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Justice or Charity?


Both justice and charity are mentioned in the Bible as qualities of both God and the faithful. Yet, it seems to me charity has somehow been subtitled for justice. People think they are supporting justice when all they are is being charitable. For example giving toys to needed Children during the Holidays is nice, its charitable, but its not justice. Those Children will still have to return to their families who are broken, possibly abusive, and most likely unable to provide adequately for them. Giving a sandwich or a few dollars to the homeless person standing on the corner is great and should be commended, however its still not justice. That sandwich only met the most temporal of his needs, and did not change his life, soul, or the cold park bench or overpass which he calls home.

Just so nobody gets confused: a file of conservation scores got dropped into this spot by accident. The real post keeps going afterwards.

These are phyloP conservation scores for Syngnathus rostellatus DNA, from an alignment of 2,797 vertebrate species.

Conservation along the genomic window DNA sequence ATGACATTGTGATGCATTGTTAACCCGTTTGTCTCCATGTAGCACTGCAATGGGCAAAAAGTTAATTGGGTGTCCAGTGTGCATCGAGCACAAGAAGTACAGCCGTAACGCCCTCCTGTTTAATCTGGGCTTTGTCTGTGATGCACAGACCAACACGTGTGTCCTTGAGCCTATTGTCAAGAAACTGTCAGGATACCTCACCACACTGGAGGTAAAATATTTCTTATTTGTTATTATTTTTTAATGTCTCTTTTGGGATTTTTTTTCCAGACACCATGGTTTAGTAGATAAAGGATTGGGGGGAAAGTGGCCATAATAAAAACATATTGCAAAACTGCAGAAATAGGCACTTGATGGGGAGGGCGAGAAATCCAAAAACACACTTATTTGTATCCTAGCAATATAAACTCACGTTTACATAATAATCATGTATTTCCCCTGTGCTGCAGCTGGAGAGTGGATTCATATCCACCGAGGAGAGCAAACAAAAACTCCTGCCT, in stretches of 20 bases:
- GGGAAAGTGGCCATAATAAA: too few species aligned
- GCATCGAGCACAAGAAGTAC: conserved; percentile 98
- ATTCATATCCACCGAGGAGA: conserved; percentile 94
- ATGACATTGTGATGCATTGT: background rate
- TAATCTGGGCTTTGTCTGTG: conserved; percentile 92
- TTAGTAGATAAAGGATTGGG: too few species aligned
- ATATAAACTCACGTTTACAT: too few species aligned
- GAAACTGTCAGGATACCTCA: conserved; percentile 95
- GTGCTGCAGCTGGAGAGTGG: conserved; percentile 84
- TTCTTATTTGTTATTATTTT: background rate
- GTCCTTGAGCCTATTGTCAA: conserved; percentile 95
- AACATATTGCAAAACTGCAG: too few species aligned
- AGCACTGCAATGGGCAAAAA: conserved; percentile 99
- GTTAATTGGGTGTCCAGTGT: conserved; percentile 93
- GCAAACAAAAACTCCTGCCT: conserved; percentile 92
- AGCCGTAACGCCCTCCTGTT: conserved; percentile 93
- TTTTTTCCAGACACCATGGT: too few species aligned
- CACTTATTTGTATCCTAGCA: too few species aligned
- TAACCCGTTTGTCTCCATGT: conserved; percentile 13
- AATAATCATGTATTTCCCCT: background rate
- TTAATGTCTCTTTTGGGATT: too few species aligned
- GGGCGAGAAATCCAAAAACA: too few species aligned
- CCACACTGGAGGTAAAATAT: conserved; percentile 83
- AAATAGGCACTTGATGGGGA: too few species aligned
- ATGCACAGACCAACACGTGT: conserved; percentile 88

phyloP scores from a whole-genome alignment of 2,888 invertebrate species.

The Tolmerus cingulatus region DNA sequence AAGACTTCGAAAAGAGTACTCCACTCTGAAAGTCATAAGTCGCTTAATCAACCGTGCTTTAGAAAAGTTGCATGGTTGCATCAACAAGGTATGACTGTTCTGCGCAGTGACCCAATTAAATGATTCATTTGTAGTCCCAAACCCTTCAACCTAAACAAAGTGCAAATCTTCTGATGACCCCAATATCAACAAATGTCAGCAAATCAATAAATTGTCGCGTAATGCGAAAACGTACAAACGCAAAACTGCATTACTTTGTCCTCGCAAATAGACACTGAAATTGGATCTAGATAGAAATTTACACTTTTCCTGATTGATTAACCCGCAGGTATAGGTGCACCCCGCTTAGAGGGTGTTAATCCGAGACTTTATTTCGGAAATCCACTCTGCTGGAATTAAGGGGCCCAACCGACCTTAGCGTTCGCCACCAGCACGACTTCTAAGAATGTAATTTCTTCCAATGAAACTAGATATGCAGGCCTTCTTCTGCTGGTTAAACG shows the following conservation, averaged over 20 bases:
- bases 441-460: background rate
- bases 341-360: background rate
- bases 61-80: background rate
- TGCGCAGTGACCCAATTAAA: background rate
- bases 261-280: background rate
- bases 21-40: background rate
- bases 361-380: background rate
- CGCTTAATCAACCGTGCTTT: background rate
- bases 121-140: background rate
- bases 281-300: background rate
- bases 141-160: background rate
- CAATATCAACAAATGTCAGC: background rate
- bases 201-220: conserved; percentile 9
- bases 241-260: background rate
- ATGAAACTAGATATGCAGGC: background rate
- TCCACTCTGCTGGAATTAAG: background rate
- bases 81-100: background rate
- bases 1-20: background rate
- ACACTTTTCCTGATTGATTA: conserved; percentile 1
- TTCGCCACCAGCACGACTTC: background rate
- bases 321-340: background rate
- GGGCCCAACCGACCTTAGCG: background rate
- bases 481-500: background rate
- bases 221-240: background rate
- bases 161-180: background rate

Hear me correctly, I’m not speaking ill of charity. I know how hard it is to motivate people to be charitable, to bring in toys for children, or roll down their windows to give to the homeless. But justice is what is needed the most. Justice will help fight to root of the problem, greed, pride, and selfishness.Justice will help move a homeless person off the street permanently, by providing education and counseling. Justice will help end poverty, and war. The Kingdom of God is concerned about justice, as well as charity. But Charity without justice is like pouring water into a bucket without first plugging the hole in the bottom.